A Nervy Business
Glyn Maxwell's latest volume of poetry.
Apr 26, 2004, Vol. 9, No. 31 • By DAVID MASON
IF W.H. AUDEN and Robert Frost were reincarnated in one body--try not to think too hard about this--and that body belonged to a forty-one-year-old British poet living in America, he might write something like Glyn Maxwell.
I mean that as a compliment. From Auden, Maxwell gets a facility with multiple forms, a fondness for occasional syntactical contortions, and an example for how to face his generation's largely suburban experience. Maxwell is a substantial writer, but he can turn out deft comic lyrics like "Deep Sorriness Atonement Song" from The Breakage (1998):
All the people who were rubbish when we needed them to do it,
There's more than a dash of Auden's friend Louis MacNeice in this as well. One of Maxwell's exploits has been to journey to Iceland, just as Auden and MacNeice did in the 1930s. Maxwell traveled with Simon Armitage, another bright star of the "New Generation Poets" (as they were dubbed by England's Poetry Review). Parallels with Auden also include Maxwell's gargantuan productivity--plays, opera libretti, novels in verse and prose, a travel book, and of course the volumes of poetry.
Frost's influence is another matter, offering cagey strategies for dealing with life's seriousness without becoming maudlin. There are at least two apparent suicides in The Nerve, Maxwell's most recent collection, yet it never feels dreary because, like Frost, he understands the place of suffering and can work with a light touch, referring at one point to "Recurring errors I could term a style." His place in contemporary poetry is quieter than Auden's, but growing in power: He's now on the faculty at Princeton and has for more than two years acted as poetry editor for the New Republic.
The fact that Maxwell is riding high would mean little if he were not also writing well. The Nerve confirms the impression that he is among the best poets of his generation. His obvious verbal gifts often serve brief narratives, rather like the lyrics of Thomas Hardy and E.A. Robinson. "The Man Who Held His Funeral," for example, appears to be about a chauffeur or professional driver of some sort. "Refugees in Massachusetts" is about what its title promises, and all the more au courant for that. And "A Hunting Man" is about one of those ambiguous suicides--enough material for a novella conveyed in twenty-four understated lines.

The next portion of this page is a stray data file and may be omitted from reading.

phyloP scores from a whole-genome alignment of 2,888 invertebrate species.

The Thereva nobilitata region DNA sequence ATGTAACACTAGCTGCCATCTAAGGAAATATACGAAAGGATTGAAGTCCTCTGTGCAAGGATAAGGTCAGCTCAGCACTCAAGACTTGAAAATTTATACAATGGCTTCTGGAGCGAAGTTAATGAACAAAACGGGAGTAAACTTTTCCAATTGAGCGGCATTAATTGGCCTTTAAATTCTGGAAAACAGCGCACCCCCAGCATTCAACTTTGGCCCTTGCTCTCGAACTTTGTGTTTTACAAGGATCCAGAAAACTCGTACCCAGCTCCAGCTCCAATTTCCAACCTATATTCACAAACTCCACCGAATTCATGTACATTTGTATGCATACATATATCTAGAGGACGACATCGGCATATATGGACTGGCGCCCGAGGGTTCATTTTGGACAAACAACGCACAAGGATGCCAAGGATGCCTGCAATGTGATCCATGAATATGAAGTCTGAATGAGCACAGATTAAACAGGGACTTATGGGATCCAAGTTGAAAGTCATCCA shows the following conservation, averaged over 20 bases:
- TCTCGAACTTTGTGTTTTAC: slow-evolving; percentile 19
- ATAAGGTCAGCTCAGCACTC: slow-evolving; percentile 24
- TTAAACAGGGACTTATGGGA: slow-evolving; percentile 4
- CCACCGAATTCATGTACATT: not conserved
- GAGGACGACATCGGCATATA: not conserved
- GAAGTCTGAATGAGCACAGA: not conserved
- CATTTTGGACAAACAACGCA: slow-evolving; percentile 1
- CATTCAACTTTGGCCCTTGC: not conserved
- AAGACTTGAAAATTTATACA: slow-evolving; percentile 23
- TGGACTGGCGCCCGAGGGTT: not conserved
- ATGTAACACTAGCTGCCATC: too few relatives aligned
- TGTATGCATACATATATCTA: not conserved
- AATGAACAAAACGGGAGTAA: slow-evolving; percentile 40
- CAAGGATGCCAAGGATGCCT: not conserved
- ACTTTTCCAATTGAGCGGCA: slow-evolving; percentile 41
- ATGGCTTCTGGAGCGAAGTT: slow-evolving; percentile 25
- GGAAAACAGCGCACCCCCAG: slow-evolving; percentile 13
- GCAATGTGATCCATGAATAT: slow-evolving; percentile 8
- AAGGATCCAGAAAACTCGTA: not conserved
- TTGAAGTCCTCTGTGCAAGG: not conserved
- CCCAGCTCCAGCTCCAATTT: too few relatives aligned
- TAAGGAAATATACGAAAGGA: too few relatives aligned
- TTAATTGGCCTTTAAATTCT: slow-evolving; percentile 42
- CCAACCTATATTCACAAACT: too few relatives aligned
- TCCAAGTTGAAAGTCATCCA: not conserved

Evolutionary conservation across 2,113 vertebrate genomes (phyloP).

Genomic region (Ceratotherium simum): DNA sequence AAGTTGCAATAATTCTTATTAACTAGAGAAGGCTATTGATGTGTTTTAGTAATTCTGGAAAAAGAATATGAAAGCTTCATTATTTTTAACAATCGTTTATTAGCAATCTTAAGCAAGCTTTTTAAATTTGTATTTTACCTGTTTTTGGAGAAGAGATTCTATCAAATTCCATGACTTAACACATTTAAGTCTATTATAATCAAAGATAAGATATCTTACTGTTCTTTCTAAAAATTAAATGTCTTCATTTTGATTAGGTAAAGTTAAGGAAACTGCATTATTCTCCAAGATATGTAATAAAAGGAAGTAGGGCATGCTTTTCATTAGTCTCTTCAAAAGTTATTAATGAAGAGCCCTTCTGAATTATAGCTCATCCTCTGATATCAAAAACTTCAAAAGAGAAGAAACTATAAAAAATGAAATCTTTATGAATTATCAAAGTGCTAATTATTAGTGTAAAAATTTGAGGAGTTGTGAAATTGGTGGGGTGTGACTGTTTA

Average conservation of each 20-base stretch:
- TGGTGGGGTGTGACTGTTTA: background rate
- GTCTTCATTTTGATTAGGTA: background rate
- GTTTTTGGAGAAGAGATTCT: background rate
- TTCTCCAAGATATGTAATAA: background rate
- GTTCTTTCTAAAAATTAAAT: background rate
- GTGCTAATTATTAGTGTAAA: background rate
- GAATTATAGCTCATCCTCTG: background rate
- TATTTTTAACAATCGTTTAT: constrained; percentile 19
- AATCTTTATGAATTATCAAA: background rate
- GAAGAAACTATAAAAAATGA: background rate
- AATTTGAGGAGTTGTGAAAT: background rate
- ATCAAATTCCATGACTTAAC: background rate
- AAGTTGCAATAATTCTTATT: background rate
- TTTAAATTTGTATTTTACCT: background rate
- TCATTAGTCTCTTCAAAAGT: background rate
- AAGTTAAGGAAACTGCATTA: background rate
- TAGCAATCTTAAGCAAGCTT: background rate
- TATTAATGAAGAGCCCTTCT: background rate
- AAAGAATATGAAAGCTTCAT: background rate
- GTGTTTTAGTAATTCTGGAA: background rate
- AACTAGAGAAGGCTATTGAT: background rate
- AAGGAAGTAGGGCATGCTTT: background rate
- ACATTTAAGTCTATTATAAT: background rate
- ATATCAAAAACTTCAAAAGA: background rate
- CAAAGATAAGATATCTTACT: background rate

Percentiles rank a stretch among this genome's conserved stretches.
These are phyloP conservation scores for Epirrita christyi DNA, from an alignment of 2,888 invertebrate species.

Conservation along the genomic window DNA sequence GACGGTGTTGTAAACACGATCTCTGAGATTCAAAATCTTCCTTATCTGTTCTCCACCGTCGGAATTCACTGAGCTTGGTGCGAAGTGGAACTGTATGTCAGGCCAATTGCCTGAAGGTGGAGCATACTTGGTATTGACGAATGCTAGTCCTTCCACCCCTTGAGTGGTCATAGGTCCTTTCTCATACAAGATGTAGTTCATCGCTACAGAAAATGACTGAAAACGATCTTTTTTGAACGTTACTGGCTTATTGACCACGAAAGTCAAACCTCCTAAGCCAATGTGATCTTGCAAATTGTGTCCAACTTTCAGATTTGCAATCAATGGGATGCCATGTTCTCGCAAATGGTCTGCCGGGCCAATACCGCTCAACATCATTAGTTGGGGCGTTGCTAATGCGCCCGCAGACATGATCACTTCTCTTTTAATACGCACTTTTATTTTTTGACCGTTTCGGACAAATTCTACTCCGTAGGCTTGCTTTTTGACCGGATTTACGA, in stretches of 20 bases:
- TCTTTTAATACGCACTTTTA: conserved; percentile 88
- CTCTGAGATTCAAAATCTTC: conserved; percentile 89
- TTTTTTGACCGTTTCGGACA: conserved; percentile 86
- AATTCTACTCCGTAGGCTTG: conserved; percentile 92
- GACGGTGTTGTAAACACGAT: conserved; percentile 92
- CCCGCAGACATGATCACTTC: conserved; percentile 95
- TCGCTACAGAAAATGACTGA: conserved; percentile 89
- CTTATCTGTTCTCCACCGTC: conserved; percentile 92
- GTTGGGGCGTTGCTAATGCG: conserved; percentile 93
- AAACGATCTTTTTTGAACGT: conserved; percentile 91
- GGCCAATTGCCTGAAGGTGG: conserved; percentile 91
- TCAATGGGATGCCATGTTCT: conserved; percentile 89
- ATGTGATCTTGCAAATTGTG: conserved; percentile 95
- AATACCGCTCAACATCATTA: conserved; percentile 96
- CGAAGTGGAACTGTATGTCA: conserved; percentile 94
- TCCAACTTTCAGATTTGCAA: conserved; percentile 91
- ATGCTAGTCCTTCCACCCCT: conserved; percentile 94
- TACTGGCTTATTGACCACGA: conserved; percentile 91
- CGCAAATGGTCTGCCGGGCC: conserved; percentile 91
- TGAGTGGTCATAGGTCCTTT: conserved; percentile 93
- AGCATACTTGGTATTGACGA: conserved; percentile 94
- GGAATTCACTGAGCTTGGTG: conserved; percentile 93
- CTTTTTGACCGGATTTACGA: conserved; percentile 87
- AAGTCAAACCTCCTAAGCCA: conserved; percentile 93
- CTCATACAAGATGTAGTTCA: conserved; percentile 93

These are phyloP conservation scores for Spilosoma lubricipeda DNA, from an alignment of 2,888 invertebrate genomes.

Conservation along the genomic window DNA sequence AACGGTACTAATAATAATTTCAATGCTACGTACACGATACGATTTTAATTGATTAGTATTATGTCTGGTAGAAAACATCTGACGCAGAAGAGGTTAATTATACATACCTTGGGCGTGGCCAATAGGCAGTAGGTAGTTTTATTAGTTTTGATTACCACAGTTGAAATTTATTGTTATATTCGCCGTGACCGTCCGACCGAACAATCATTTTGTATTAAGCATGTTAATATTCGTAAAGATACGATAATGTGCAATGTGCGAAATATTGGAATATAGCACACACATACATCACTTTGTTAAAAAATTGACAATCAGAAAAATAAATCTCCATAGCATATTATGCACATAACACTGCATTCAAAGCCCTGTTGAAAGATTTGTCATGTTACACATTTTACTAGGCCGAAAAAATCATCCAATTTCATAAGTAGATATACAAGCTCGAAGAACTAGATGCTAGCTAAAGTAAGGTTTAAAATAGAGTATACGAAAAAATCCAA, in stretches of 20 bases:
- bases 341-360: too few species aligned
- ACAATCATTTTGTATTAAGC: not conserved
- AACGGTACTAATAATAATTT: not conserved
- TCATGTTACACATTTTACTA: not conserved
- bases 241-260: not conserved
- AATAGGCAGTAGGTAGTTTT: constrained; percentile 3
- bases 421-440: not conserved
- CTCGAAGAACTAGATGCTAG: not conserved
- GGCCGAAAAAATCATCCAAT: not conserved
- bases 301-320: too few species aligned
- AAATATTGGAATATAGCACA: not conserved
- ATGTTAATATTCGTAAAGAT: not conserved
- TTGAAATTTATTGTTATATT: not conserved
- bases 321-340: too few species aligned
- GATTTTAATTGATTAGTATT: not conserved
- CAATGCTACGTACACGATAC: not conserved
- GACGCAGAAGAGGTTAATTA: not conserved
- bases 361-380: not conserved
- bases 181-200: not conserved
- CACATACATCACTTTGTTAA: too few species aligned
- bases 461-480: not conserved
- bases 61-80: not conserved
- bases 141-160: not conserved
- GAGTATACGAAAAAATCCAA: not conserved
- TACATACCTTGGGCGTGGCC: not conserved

These and other poems evoke a variety of lives with fresh compassion and just enough ironic distance, never condescending to his subjects. Surely he enjoys his own gift for verbal games, but he's well beyond adolescent self-displays. "Stopit and Nomore" contains this terse description of domestic catastrophe: Her Cerberus / of a parent / primed his gun and scribbled his last bark. And this about the daughter left behind:
She was thirteen. Given everything, she thrived,
in foster homes. It went to court. In time
proving what she proves, or at least supports,
There are less unsettling poems about Maxwell's own family life, and the collection is framed by two poems about an inscrutable natural world--sea and snow--and about how our minds touch upon such things with a Frostian skepticism.
One drawback to ironic deftness is that it prevents some poems from building or opening up their fuller implications, and The Nerve contains a few poems, such as "Today" and "The Year in Pictures," that simply stop rather than finding the right closure. Others need several readings before their meanings come clear. But Maxwell is never off-putting or dismissive of his readers, and he can be charming in brief poems too, as in the four lines of "Colorado Morning": Loping around the more or less dead straight / lines where skiers were, / some shy, nocturnal creature's one and only / shot at its signature.